Supreme Court's Medicaid decision heartens providers

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 Nursing home can't escape billing charges for "worthless care," federal judge rules.
Nursing home can't escape billing charges for "worthless care," federal judge rules.
A “punt” by the U.S. Supreme Court left long-term care providers breathing a deep, maybe temporary,  sigh of relief regarding California's proposed Medicaid funding cuts.

The country's highest court did not rule against the idea of providers suing the state over its efforts to cut Medicaid reimbursements by 10%. Instead, the high court sent the case back to the 9th Circuit Court for further consideration.

Long-term care lobbyists were among the provider groups pleased with the non-decision. Another was the California Medical Association, which called the action a “win” since it believes providers now have an avenue through which to file complaints about Medicaid policies.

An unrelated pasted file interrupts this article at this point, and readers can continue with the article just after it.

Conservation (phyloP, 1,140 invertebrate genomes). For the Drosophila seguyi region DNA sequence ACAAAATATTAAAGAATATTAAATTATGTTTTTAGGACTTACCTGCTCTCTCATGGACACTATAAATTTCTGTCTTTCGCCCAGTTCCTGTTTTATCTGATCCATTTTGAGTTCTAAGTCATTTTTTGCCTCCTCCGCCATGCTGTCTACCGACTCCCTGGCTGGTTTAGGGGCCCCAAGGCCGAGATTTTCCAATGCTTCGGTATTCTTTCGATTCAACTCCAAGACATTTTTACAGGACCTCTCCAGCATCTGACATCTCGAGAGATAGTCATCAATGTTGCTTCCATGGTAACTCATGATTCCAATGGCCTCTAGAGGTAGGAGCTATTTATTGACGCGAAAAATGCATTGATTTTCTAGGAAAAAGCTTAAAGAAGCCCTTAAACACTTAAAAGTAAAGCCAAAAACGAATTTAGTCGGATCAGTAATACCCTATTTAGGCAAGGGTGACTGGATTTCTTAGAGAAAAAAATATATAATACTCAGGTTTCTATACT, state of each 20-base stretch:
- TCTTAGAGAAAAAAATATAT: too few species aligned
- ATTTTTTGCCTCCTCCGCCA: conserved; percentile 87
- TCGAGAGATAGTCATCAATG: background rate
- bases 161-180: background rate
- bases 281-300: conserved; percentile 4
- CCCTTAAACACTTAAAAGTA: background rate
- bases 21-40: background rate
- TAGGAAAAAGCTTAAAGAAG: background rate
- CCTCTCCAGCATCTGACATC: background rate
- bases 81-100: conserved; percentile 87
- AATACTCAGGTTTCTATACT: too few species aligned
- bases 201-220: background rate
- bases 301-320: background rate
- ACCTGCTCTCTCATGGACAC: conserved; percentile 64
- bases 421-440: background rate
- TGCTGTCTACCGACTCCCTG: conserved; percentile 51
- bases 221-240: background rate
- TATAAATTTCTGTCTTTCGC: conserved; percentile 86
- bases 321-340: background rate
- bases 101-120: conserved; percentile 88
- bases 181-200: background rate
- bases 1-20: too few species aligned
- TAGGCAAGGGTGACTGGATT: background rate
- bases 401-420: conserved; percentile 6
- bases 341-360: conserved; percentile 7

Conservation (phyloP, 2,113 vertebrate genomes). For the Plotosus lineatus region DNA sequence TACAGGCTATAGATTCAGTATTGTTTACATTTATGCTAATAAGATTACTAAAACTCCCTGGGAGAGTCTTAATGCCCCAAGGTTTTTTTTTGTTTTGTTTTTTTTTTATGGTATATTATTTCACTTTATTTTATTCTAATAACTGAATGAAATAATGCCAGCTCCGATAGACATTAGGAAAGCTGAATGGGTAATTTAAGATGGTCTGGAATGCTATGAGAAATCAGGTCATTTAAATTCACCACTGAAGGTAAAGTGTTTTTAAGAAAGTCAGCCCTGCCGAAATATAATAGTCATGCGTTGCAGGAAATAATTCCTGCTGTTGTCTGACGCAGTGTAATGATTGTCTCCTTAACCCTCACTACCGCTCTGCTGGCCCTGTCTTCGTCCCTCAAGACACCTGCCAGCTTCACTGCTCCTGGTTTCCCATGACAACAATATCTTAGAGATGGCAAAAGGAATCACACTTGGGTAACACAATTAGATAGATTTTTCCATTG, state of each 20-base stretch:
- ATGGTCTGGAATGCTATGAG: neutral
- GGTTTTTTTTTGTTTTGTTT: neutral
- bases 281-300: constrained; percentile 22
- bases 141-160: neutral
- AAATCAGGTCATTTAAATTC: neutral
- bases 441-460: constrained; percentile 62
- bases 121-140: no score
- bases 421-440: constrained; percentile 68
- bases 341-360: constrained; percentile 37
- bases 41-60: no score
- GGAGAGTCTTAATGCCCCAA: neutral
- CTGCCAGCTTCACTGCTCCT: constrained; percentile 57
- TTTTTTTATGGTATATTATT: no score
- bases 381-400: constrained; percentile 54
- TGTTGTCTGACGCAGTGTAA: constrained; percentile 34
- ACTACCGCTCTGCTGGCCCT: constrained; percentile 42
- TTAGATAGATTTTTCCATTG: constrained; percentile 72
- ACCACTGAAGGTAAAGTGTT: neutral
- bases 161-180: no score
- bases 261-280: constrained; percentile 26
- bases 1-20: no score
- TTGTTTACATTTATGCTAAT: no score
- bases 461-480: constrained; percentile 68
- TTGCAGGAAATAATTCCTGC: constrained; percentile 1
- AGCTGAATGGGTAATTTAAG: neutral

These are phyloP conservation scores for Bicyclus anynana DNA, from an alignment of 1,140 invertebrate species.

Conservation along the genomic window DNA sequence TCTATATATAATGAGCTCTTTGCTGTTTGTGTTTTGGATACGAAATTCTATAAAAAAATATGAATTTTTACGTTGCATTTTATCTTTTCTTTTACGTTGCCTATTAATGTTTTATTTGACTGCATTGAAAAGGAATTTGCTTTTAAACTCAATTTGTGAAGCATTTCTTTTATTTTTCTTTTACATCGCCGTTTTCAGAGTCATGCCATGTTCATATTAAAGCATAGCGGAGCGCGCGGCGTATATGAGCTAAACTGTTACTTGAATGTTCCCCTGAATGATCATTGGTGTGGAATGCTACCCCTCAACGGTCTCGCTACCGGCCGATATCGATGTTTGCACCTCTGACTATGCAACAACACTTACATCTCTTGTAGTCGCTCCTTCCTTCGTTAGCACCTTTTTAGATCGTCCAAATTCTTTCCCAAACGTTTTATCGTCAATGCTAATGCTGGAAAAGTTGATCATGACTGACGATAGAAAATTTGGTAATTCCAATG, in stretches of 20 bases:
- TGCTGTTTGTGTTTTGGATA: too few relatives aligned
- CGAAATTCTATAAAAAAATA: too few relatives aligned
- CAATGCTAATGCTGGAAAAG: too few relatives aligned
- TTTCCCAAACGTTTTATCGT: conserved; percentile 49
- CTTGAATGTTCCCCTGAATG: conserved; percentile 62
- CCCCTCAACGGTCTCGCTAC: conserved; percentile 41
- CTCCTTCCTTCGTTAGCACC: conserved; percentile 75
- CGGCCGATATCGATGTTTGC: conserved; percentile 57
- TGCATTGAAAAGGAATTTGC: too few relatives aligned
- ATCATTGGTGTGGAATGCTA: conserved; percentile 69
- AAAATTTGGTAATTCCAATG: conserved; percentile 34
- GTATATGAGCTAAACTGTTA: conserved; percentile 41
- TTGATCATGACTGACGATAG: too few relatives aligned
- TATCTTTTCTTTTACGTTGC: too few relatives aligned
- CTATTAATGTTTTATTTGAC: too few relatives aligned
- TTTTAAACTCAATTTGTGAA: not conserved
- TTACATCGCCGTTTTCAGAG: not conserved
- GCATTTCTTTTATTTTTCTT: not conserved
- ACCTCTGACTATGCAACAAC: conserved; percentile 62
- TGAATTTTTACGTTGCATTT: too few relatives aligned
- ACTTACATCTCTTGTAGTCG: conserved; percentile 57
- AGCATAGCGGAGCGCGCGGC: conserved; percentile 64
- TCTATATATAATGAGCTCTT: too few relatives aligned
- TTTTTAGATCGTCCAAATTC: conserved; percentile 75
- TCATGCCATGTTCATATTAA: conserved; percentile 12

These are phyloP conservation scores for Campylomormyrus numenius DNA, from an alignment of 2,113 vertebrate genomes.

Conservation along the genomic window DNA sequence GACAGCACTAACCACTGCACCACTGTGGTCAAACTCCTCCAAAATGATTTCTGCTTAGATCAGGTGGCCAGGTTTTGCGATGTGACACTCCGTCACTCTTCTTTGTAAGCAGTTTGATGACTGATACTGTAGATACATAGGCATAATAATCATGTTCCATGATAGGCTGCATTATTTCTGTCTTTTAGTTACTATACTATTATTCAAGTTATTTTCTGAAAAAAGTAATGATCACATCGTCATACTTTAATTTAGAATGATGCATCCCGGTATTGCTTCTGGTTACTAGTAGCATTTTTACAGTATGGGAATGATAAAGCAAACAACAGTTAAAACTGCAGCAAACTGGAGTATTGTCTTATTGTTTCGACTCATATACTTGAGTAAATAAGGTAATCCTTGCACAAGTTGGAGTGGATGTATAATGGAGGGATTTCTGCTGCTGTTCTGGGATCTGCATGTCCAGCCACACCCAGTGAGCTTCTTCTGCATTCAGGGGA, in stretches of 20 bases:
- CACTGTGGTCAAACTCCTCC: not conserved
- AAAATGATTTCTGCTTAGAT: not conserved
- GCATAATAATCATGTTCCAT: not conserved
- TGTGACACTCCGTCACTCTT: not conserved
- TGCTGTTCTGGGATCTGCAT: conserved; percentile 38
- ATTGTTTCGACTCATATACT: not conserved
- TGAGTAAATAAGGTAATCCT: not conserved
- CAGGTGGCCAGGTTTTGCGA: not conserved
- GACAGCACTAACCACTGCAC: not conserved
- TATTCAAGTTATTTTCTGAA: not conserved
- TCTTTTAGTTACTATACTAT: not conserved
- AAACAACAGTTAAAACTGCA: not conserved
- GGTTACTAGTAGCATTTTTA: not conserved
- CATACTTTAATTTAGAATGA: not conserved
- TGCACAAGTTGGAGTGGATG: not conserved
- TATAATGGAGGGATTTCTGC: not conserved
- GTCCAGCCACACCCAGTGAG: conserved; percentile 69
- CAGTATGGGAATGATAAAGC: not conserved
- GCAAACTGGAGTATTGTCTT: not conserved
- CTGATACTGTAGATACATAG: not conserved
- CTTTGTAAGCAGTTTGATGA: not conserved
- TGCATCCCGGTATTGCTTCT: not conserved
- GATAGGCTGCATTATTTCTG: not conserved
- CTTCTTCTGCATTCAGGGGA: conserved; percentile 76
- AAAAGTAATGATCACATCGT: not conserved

The Supreme Court apparently has “recognized the ability of beneficiaries and providers to challenge Medicaid rate reductions” under the Administrative Procedures Act, wrote Lloyd Bookman, an attorney for several provider groups.

California sought and received permission from the federal government to cut Medicaid reimbursements by 10%. Long-term care, acute-care and other providers filed five lawsuits, stating that state amendments failed the federal law calling for adequate payments to ensure quality care for beneficiaries.

The 9th U.S. Court of Appeals agreed with the complainants and blocked the state from making any changes. The Centers for Medicare & Medicaid Services, however, pushed ahead and approved some amendments. The state pulled back some of the others it had wanted.

The Supreme Court voted 5-4 to remand the case to the lower court, with Justice Stephen Breyer writing the majority opinion. He wrote that providers are now free to challenge CMS's decisions instead of trying to challenge the propriety of federal law over state law.